Critical Thinking: What Do You Mean by That?

Newsroom managers tell me they want the journalists on their teams to use better “critical thinking skills.”


My question is: just what do they really mean by that?


For some, it means being skeptical – the time-honored school of “If your mother says she loves you, check it out.”  That’s a start at critical thinking.


For other news managers, I fear it simply means: “Have the ability to read my mind and know exactly how I would do the story.” That’s pretty much the end of critical thinking. It is just emulation.


So what really constitutes critical thinking? I did some checking. According to the Center for Critical Thinking, it is (now, stay with me here):



The intellectually disciplined process of actively and skillfully conceptualizing, applying, analyzing, synthesizing, and/or evaluating information gathered from, or generated by, observation, experience, reflection, reasoning, or communication, as a guide to belief and action.


Try shouting that to your reporter as she heads out the door on a challenging story.


Let’s look more closely. Much of the work of critical thinking can be broken down more simply. One team of experts broke it down into 35 individual skills. Here are some of those 35 that have great meaning for journalists:



  • Thinking independently

  • Exercising fairmindedness

  • Exploring thoughts underlying feelings and feelings underlying thoughts

  • Refining generalizations and avoiding simplifications

  • Clarifying issues, conclusions, or beliefs

  • Clarifying and analyzing the meanings of words and phrases

  • Developing criteria for evaluation; clarifying values and standards

  • Evaluating the credibility of sources of information

  • Analyzing or evaluating arguments, interpretations, beliefs or theories

  • Generating or assessing solutions

  • Reading critically

  • Listening critically

  • Examining or evaluating assumptions

  • Distinguishing relevant from irrelevant facts

  • Making plausible inferences, predictions or interpretations

As I read that list, it reminded me how important those skills are to the role of the journalist. I also realized that the list demonstrates the difference between serious reporting and the infotainment twist-and-shout delivered via some cable news programs, talk radio shows and blogs, where critical thinking is missing in action.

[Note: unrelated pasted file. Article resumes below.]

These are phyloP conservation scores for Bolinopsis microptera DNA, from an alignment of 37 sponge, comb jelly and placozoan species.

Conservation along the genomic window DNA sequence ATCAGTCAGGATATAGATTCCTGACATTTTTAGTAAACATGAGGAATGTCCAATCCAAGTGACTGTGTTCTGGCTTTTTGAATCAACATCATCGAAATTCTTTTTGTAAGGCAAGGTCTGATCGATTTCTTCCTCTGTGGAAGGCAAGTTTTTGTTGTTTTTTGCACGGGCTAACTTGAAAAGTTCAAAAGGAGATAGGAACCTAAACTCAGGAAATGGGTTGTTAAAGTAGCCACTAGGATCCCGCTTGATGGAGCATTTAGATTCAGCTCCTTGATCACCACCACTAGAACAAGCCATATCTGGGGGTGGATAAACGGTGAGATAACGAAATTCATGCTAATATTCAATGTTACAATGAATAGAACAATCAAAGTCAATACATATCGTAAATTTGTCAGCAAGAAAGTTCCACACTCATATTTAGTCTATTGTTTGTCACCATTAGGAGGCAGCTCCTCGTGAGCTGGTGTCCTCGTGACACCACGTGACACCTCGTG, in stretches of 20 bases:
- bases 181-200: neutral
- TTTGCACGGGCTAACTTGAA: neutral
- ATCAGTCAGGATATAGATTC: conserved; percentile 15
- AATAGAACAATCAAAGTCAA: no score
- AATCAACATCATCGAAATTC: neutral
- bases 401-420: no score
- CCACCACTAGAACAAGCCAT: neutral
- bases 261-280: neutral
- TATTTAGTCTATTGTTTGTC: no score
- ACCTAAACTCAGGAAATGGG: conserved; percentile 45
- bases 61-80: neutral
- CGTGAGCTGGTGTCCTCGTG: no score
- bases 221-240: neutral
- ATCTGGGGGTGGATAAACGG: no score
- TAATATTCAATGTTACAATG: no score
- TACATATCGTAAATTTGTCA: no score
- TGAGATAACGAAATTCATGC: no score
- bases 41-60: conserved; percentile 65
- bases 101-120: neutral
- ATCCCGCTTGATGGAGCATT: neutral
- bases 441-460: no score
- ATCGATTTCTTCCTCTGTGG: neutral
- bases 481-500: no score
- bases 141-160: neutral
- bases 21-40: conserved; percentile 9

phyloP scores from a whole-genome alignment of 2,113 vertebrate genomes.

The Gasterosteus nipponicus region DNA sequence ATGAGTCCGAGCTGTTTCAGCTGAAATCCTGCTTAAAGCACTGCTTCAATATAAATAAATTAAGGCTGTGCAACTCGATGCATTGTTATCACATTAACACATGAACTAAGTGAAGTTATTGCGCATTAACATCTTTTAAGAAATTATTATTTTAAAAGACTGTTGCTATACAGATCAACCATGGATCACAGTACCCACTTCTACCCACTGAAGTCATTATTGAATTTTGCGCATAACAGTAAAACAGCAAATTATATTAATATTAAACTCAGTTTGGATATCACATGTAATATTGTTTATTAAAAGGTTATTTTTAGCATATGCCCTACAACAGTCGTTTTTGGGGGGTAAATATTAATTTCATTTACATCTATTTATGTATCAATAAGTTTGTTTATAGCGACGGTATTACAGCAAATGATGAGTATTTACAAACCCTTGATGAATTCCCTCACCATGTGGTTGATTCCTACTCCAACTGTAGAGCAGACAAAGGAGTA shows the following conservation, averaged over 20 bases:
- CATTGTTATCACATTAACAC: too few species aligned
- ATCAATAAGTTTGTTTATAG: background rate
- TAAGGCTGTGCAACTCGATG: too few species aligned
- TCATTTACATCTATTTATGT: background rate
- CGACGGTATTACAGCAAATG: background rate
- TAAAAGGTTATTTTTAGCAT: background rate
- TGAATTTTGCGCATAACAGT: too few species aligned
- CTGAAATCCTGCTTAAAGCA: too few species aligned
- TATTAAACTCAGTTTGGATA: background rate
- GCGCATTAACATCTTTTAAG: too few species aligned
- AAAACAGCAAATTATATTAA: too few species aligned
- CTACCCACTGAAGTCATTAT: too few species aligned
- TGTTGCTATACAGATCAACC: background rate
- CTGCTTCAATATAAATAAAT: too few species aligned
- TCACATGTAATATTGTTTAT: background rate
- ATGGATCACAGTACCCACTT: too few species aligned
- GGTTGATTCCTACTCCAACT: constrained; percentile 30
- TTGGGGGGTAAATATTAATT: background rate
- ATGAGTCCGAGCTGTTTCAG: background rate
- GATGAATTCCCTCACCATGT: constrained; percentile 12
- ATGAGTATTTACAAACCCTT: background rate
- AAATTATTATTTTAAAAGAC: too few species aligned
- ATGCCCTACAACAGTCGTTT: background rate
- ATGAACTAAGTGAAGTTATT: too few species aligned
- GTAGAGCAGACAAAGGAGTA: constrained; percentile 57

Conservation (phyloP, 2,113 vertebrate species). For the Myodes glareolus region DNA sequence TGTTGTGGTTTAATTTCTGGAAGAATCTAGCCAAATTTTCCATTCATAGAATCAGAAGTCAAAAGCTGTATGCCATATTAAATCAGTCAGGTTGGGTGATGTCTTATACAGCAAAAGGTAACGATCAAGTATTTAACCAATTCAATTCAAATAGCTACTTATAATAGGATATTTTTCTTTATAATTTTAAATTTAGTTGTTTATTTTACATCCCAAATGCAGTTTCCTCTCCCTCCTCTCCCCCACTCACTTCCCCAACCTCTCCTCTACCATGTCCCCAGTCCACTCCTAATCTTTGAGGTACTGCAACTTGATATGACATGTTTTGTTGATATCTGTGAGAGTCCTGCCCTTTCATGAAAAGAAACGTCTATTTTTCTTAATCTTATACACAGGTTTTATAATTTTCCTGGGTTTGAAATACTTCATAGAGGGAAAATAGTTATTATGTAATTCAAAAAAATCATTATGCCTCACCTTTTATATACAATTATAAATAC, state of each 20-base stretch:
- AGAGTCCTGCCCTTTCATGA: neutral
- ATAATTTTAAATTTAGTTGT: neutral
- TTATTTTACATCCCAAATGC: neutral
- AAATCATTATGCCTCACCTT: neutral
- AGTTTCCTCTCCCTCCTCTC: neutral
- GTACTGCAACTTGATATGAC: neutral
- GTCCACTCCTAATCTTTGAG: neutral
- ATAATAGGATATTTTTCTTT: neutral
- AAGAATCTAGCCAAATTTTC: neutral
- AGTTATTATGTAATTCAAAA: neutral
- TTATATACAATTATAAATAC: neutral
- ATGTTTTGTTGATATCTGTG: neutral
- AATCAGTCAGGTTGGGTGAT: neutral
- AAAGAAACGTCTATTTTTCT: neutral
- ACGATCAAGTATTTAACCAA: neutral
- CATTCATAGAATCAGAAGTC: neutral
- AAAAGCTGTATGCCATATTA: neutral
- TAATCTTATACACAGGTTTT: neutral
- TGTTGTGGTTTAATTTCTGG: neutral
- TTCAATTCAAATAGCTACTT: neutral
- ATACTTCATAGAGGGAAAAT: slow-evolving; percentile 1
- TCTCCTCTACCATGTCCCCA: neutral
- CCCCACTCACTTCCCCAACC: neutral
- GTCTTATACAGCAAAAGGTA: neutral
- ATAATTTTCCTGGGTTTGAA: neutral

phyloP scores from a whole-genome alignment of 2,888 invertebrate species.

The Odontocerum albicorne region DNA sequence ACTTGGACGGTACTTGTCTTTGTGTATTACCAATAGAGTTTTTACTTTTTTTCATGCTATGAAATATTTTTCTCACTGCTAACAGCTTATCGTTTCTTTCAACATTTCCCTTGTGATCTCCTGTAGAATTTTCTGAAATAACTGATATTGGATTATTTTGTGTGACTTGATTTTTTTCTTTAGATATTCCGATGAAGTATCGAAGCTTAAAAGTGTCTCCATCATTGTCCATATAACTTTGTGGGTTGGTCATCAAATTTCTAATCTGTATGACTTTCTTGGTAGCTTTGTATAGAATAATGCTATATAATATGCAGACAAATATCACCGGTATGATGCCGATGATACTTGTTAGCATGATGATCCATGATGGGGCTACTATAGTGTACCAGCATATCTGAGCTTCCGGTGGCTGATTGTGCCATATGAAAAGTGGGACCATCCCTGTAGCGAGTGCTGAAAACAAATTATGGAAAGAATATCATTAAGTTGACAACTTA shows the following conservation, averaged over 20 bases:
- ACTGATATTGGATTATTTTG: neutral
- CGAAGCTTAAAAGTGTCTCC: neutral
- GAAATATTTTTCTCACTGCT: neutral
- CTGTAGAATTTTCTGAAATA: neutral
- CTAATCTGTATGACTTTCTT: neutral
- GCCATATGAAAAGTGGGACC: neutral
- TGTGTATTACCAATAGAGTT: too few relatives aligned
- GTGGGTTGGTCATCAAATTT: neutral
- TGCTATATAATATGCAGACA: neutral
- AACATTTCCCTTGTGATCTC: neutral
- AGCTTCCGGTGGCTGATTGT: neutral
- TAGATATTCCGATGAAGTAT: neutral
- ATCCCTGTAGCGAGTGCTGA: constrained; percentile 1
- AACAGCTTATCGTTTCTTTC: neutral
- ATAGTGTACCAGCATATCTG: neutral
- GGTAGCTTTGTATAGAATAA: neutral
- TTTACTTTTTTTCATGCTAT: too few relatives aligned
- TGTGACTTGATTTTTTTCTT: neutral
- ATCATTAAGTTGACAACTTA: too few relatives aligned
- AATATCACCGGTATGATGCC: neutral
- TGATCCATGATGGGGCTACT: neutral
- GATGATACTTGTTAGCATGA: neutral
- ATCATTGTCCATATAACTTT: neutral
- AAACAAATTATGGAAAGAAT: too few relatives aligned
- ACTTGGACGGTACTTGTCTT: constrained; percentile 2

As leaders, how can we talk about important critical thinking skills to our own staff members? How can we take those lofty-sounding skills and values and turn them into our daily conversation?


I think we can do it through questions, which can be far more powerful than statements.


To that end, I offer some questions that could help encourage critical thinking in the newsroom:



  • What assumptions do you have about the issues or individuals in your story?

  • Is there another plausible explanation we should look at in this case?

  • Have you worked as hard to disprove as to prove your hypothesis?

  • What’s missing here? Are we asking the right questions?

  • Are we really challenging ourselves? Are we falling in love with our story as we see it now?

  • Why is this information relevant to the story?

  • Are we assuming that correlation is causation?

  • How closely did we listen to all voices?

  • Are we letting fear drive our thinking?

  • Just because it has always been done this way before, is that a reason not to question?

  • Just because we had a difficult time getting this information, does it make it particularly important or interesting?

  • Do we have the expertise in this subject to form an appropriate conclusion? Is there more we need to learn?

  • Are we oversimplifying or overgeneralizing?

  • How’s our logic? Are we falling prey to ad hominem arguments (personal attacks) or false dichotomies (mistaken belief that there are only these two options) instead of examining the issue more completely?

  • Is this really fair?

As newsroom leaders pray that their staffs develop better critical thinking skills, they should be prepared to fully embrace another aspect of it: independence and courage. That means your critical thinkers will be more likely to question authority. 


They’ll step up and challenge YOU. Are you ready for that?


If you truly value a culture of critical thinking, you’ll welcome those questions, too.


Think about it.


One of the key critical thinking — as well as leadership — skills is LISTENING. If listening is a challenge for you or someone on your staff, we have help. Go to NewsU.org, the free online learning center for journalists. You can take a fun and interactive course called “Lousy Listeners” that I helped create. Please let me know what you think of it!

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